While everyone is focused on the direct threat to the rule of law in the US--where Trump obstructs justice by firing the guy investigating the Trump/Russia collusion, I am in Brazil as part of the big project to understand the role of legislatures in civil-military relations. How do parliaments and congresses vary in oversight of the armed forces, why and to what effect? I have been to Japan (and am going back in June), my co-authors have been to Australia, New Zealand, France, Belgium, a suite of Arctic countries and we have much left to do.
And I can't get cocky. I see some stuff in Brazil, and find that 30 years is not that long as the old military regime hangs over things. But the US is facing its greatest challenge to democratic and civilian control of the armed forces since, yes, the Civil War, maybe.
How so? Trump has made it clear that he is authorizing the US military to do whatever it feels is right, and we are seeing escalation in Yemen, Syria, Afghanistan, and Somalia (so much for those reluctant warriors, eh, Debbi?). Ah, but isn't the Secretary of Defense the guy who is mostly responsible for managing civilian control of the military? Sure, but is Mattis really a civilian? Trump keeps calling him General Mattis, and he's not alone. I tend to refer to James Mattis as General Mattis out of habit, rather than James or Jim or Jimmy.
The problem is Mattis did not have that long in between serving as a military officer and serving as SecDef. How much of his thinking and his values and his beliefs are shaped by the brief interregnum versus his lifetime as a Marine? He has never been a politician, so persuasion, coalition-building, and compromise have not been in his set of tools as much as has been authority and command. We, of course, knew this before January 20th. But we (meaning others, not me) may have thought a fully staffed group of civilians at the Pentagon might soften the authoritarian edge. Of course, having a bunch of generals running the NSC hasn't helped. Crazy Flynn has been replaced by serving LtGen McMaster who has appointed another general, Major General Ricky Waddell to his staff as his deputy. At least Waddell is a reservist, which means he has lived more of a civvie life than the others. We don't think of State Dept as an actor in civilian control of the military, of course, but as an alternative source of advice, it can be handy except when it is lead by Tillerson who is mostly focused on gutting the organization.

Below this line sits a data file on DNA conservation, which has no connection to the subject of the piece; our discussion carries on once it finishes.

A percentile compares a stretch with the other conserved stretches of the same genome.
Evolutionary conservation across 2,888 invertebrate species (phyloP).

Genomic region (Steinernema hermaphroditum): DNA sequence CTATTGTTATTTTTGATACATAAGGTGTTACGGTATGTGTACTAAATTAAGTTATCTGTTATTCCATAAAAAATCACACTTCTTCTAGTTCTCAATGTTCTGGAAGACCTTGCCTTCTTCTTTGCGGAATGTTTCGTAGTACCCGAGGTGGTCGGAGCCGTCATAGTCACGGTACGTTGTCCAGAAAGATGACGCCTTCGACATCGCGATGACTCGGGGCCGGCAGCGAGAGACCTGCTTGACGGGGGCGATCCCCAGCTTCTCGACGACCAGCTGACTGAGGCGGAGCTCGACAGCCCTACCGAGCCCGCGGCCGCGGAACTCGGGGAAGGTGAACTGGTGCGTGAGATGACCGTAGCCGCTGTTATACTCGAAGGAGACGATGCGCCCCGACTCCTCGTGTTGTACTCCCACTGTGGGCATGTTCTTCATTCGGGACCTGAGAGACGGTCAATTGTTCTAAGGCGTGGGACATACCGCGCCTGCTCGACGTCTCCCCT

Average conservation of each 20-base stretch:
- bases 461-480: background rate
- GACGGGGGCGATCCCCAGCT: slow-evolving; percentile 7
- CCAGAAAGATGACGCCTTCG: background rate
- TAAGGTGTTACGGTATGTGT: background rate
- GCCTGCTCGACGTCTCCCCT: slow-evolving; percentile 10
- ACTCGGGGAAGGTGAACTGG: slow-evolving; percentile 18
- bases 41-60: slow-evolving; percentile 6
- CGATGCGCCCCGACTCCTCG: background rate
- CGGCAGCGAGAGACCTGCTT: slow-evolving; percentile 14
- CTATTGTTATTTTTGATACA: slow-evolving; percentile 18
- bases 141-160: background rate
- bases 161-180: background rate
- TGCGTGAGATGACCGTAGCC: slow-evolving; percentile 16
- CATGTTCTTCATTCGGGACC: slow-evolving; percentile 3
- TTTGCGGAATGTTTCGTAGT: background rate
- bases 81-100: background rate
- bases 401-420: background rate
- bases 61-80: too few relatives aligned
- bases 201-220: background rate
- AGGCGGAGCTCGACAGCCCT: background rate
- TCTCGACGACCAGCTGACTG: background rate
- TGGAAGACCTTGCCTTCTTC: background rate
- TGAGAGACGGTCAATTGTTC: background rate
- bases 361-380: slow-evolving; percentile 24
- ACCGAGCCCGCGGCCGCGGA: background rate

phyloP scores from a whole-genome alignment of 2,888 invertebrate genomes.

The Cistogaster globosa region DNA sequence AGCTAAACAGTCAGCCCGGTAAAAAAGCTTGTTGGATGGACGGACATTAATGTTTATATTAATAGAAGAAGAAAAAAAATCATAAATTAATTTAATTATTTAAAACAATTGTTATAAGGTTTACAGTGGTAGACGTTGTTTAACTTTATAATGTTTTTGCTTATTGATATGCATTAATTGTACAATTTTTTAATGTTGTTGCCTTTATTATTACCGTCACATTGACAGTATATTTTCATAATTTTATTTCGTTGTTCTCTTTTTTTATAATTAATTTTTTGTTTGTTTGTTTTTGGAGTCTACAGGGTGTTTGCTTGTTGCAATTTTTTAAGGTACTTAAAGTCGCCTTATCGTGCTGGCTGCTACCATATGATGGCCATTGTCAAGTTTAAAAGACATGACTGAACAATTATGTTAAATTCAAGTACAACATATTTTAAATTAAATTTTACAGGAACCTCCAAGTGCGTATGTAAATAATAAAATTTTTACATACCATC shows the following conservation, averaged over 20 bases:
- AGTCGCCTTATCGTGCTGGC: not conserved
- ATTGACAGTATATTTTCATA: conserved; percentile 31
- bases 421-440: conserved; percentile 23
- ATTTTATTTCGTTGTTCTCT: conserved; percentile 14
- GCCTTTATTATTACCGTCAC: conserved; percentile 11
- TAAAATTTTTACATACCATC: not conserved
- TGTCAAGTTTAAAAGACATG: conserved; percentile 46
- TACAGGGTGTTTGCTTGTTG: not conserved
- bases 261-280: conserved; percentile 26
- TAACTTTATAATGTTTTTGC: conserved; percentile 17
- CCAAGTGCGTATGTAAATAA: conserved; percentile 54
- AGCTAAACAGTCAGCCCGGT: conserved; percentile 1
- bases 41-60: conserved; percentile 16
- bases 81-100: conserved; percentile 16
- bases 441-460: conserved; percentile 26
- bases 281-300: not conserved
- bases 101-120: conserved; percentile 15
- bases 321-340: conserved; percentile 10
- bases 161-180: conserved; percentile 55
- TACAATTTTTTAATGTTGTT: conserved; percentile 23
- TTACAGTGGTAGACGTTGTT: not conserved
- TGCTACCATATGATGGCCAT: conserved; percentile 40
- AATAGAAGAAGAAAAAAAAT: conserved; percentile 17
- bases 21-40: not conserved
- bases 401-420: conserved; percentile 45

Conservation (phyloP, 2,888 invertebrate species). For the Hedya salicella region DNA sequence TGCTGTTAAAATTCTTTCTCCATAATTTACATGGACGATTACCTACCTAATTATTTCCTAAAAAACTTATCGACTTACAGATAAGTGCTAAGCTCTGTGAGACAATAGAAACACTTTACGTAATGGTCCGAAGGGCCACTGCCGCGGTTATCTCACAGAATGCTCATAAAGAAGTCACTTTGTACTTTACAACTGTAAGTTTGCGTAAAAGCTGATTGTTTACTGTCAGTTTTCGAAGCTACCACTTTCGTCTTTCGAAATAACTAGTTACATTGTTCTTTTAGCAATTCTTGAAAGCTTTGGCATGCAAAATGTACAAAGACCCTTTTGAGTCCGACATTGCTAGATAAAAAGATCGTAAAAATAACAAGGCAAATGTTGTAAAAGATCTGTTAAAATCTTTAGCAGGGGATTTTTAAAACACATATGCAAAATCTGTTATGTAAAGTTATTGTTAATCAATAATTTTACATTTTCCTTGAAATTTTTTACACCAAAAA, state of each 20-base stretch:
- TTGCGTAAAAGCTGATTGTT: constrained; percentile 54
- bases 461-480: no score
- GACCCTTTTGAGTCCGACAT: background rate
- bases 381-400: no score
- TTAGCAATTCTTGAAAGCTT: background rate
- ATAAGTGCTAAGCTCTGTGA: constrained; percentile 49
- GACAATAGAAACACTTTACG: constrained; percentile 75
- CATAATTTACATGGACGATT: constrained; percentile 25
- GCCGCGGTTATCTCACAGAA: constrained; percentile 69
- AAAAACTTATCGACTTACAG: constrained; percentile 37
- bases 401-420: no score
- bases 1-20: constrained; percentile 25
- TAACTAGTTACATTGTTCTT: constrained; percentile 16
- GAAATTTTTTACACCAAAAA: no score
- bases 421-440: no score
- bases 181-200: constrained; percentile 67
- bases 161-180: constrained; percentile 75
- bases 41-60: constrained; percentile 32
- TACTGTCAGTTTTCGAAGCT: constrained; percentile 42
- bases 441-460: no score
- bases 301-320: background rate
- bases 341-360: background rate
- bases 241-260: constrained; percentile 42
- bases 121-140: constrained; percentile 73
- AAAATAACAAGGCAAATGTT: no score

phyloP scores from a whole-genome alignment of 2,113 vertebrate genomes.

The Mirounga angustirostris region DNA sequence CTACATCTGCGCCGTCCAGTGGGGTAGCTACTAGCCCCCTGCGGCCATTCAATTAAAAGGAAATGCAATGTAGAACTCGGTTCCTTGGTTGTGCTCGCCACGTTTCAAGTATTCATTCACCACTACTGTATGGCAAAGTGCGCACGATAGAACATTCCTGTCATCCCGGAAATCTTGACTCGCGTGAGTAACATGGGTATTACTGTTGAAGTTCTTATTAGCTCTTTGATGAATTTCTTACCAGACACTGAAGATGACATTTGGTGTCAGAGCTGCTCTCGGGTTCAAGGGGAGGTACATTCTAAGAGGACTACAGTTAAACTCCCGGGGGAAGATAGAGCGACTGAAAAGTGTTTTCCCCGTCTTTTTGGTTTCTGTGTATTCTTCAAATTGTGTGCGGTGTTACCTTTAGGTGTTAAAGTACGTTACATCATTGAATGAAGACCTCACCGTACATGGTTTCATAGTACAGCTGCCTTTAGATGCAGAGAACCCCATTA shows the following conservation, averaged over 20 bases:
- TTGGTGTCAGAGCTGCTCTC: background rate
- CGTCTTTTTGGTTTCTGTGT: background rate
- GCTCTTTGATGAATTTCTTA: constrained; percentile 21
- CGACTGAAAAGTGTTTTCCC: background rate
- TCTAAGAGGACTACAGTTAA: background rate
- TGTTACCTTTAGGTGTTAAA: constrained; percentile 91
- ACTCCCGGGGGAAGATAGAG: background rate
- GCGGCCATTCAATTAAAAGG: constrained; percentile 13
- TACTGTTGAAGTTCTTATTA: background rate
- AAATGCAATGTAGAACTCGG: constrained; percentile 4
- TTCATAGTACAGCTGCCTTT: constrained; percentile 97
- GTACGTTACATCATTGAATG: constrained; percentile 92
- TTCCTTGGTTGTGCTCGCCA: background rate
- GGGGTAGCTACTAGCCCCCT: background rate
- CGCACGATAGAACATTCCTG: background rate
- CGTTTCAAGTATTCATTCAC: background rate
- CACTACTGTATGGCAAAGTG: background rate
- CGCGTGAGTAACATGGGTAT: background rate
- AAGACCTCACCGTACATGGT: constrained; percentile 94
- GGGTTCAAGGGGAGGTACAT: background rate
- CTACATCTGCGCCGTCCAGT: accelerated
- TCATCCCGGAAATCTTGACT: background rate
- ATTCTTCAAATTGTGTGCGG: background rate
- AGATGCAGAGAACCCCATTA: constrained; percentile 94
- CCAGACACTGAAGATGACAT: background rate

This, of course, is worse as the US used to have civilian control of the military exercised through the legislative branch as well. The military is co-owned by the President and by Congress, which may not always happen in Presidential systems (determining that is part of the project). With the unwillingness of the GOP to do anything more than protect the party, Congressional oversight over the armed forces may be in trouble.
So, is there civilian control of the US military these days? I wonder. In name only? Maybe not there yet, but we are closer than I can recall. Good thing the rest of American institutions are safe, right?